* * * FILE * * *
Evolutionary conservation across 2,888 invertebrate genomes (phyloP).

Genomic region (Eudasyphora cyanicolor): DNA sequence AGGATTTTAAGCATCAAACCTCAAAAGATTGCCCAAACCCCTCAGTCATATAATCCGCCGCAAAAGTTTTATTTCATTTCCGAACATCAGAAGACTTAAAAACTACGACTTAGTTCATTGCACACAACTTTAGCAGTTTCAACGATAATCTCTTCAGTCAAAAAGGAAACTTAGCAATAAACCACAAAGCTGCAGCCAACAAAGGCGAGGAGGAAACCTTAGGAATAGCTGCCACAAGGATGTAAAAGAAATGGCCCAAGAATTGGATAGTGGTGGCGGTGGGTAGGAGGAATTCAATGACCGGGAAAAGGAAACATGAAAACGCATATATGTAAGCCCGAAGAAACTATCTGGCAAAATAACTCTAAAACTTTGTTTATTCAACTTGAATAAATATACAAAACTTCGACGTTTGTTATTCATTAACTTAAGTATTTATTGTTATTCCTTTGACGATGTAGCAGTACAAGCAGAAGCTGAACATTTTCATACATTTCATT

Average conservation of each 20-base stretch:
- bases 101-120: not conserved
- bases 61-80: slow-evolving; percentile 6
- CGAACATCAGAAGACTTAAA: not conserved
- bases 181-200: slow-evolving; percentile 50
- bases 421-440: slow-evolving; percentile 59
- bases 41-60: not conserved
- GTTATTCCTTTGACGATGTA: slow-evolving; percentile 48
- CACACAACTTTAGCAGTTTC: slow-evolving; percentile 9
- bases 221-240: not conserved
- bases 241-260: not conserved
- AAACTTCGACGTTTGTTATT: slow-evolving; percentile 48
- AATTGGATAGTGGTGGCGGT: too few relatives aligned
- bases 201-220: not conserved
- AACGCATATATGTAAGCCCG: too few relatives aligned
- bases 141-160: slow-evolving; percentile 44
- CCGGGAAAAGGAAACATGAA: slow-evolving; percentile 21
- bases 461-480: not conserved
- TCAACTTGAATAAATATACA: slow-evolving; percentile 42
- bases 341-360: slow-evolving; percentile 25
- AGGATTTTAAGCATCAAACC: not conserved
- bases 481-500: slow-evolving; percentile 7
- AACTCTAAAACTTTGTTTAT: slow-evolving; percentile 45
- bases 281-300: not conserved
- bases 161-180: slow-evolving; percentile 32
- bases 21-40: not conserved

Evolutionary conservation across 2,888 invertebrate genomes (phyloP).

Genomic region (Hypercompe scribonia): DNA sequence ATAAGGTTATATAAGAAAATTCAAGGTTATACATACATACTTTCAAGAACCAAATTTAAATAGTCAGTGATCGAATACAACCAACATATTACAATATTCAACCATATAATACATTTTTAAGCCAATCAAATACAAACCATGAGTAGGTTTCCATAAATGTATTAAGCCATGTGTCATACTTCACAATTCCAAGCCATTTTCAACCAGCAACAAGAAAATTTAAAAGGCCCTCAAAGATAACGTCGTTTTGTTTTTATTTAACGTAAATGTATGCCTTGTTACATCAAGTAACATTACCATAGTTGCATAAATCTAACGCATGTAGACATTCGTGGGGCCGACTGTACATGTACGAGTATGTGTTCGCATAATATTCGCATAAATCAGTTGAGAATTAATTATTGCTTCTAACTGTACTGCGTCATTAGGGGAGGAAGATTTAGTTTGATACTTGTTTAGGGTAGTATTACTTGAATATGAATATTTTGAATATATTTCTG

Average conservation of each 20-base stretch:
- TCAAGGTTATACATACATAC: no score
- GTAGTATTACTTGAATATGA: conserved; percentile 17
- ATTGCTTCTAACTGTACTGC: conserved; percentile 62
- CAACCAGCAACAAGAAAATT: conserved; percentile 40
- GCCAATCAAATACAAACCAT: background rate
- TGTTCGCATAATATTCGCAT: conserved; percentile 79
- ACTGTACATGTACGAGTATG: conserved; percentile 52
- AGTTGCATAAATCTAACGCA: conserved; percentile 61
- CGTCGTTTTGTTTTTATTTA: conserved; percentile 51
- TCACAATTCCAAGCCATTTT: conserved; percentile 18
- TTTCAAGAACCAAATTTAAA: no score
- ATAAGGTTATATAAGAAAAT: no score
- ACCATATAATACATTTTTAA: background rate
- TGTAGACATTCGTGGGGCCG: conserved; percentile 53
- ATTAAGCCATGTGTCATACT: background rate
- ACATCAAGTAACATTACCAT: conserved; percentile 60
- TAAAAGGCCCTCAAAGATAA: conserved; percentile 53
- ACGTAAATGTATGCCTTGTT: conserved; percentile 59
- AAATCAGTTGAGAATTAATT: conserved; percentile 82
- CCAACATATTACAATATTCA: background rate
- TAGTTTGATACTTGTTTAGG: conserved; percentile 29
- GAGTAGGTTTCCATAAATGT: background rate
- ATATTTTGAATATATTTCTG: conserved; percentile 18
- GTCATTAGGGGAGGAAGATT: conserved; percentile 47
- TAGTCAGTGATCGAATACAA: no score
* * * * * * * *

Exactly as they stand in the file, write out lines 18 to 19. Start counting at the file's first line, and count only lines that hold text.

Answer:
- bases 141-160: slow-evolving; percentile 44
- CCGGGAAAAGGAAACATGAA: slow-evolving; percentile 21